Peroneus longus is important because of its connection
in myofascial terms with the lateral line which coincides with the gallbladder
Tom Myers: Postural function of this Lateral line is to balance the front -
back and the left - right sides of the body; it also mediates forces among
other lines. This line can bend the body, flex the trunk, and function as a
brake for any lateral and rotational movements. It participates in frontward or
backward movement by "containing it". When we use this line in
movementwe go or turn
sideways = think of obstacles in
life, avoiding them or looking the other way.
I like using a circular movement with my thumb on this area, move in both
directions clockwise-anticlockwise and use the one that feels more relieving to
your client. A related article of mine on this topic here.
It is so
interesting that though neurologists, physiotherapists and gymnasts have been
taught this knowledge, have documented it and researched into this field they
do not use it. Reflexologists are the ones who broadly use this therapeutic
concept as it was handed down to us by Eunice Ingham in her books. I have to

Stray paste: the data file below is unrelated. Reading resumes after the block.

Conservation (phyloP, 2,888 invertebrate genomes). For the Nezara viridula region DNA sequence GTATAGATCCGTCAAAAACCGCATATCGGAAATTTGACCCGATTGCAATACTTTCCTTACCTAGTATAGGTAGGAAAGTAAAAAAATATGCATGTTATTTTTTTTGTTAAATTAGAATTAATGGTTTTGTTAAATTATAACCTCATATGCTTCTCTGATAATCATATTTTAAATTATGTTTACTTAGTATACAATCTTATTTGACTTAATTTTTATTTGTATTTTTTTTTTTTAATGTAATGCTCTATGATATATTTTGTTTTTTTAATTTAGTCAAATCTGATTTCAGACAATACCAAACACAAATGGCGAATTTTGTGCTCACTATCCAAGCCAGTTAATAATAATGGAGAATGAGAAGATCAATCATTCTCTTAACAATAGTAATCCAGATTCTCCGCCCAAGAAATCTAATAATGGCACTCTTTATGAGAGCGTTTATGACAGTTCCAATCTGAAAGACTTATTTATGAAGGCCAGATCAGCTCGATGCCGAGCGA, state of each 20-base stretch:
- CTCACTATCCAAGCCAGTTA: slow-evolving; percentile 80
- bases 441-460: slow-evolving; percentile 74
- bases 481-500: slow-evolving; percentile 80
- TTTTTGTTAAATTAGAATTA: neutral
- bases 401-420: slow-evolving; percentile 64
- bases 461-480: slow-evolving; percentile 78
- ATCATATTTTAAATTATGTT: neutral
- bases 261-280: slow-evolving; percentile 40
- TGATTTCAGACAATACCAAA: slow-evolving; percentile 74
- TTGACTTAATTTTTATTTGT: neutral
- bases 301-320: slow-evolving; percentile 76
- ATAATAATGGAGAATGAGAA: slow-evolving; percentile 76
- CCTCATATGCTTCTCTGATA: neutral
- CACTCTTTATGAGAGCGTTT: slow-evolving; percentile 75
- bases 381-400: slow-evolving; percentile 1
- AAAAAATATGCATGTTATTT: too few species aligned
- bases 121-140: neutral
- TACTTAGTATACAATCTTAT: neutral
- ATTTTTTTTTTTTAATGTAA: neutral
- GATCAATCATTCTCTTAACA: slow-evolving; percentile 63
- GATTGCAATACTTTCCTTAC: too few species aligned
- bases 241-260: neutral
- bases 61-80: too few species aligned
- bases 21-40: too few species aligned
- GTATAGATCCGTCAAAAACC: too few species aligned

admit though that I have noticed unfortunately the last few years there is a
tendency to leave this knowledge out of our basic training. None the less it is
a very efficient method for treating pain and assisting various myoskeletal
For example, for
a sprained right ankle on the medial side – hallux zone, one could look for themost
painful area on the medial side of the left ankle (cross reflex), or the
lateral side of the right wrist – thumb zone, (referral area). Upon locating
the painful area apply forcible rubbing and in between sedative technique. I
advise you to teach the athlete also to do it himself 4-5 times a day, they are
more than willing to learn and apply, plus it has remarkable
brachii – biceps femoris
brachii – quadriceps femoris
metatarsal – first metacarpal
bone – radial bone